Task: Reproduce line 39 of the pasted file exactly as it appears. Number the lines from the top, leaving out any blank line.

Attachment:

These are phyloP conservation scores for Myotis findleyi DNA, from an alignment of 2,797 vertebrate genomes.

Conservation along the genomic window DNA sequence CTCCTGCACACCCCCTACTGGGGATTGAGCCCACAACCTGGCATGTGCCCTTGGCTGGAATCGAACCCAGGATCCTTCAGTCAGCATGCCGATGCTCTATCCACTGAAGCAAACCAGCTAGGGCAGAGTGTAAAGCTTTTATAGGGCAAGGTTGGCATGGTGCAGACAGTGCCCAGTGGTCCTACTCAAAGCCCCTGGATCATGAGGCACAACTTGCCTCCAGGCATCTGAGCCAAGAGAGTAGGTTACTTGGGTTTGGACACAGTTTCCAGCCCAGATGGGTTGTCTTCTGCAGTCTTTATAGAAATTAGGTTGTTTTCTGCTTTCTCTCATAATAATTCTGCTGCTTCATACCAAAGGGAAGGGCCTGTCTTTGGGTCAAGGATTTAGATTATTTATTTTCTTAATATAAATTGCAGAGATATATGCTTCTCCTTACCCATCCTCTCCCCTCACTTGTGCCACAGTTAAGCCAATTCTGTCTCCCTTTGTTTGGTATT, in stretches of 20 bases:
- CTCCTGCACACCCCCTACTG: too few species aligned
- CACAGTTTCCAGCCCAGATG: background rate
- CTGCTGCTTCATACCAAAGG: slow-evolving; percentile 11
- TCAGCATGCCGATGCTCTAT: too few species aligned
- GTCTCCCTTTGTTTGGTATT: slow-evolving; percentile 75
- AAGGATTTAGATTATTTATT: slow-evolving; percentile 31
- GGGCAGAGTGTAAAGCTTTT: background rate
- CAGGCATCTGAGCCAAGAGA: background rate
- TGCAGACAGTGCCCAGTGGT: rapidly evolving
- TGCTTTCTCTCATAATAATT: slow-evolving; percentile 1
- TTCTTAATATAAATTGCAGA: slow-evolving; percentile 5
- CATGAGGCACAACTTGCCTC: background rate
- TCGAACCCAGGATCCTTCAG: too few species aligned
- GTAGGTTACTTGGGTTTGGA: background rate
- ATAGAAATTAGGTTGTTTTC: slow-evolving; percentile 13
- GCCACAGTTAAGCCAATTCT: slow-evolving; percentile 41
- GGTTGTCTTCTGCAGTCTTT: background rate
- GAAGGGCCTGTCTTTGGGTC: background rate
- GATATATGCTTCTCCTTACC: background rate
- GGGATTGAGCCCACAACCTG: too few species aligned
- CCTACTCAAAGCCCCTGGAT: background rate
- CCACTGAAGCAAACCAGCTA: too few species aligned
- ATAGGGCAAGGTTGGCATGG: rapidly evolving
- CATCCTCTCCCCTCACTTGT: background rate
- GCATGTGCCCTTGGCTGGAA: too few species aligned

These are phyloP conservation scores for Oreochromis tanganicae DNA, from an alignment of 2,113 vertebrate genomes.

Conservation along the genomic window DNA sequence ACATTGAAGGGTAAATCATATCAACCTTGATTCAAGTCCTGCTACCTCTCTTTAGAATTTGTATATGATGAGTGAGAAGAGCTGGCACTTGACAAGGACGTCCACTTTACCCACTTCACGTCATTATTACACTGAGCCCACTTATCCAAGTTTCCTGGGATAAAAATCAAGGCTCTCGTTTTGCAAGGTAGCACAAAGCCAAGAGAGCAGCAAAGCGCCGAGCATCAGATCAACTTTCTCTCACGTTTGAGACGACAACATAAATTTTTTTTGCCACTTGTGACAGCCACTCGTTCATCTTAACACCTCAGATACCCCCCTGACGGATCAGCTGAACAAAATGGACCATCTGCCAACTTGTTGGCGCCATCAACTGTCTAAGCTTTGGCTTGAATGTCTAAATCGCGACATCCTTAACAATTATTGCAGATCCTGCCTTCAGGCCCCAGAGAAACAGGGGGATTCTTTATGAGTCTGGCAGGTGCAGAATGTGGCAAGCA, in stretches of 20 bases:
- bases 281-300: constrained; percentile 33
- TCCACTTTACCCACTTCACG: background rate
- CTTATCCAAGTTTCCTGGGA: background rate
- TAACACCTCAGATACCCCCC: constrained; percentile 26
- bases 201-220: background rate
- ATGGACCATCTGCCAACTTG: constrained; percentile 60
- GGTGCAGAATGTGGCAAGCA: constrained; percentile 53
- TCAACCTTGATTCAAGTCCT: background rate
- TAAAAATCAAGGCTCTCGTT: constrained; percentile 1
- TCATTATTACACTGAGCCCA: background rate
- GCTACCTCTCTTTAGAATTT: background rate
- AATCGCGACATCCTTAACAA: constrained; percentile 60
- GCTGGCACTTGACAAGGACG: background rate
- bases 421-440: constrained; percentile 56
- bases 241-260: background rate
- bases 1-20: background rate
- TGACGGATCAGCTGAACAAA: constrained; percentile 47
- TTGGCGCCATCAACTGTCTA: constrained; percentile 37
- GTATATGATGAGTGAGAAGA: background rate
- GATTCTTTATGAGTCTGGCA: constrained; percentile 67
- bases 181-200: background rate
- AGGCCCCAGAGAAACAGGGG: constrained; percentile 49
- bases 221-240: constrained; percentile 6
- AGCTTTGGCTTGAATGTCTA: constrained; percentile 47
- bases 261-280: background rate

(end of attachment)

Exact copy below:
- TCATTATTACACTGAGCCCA: background rate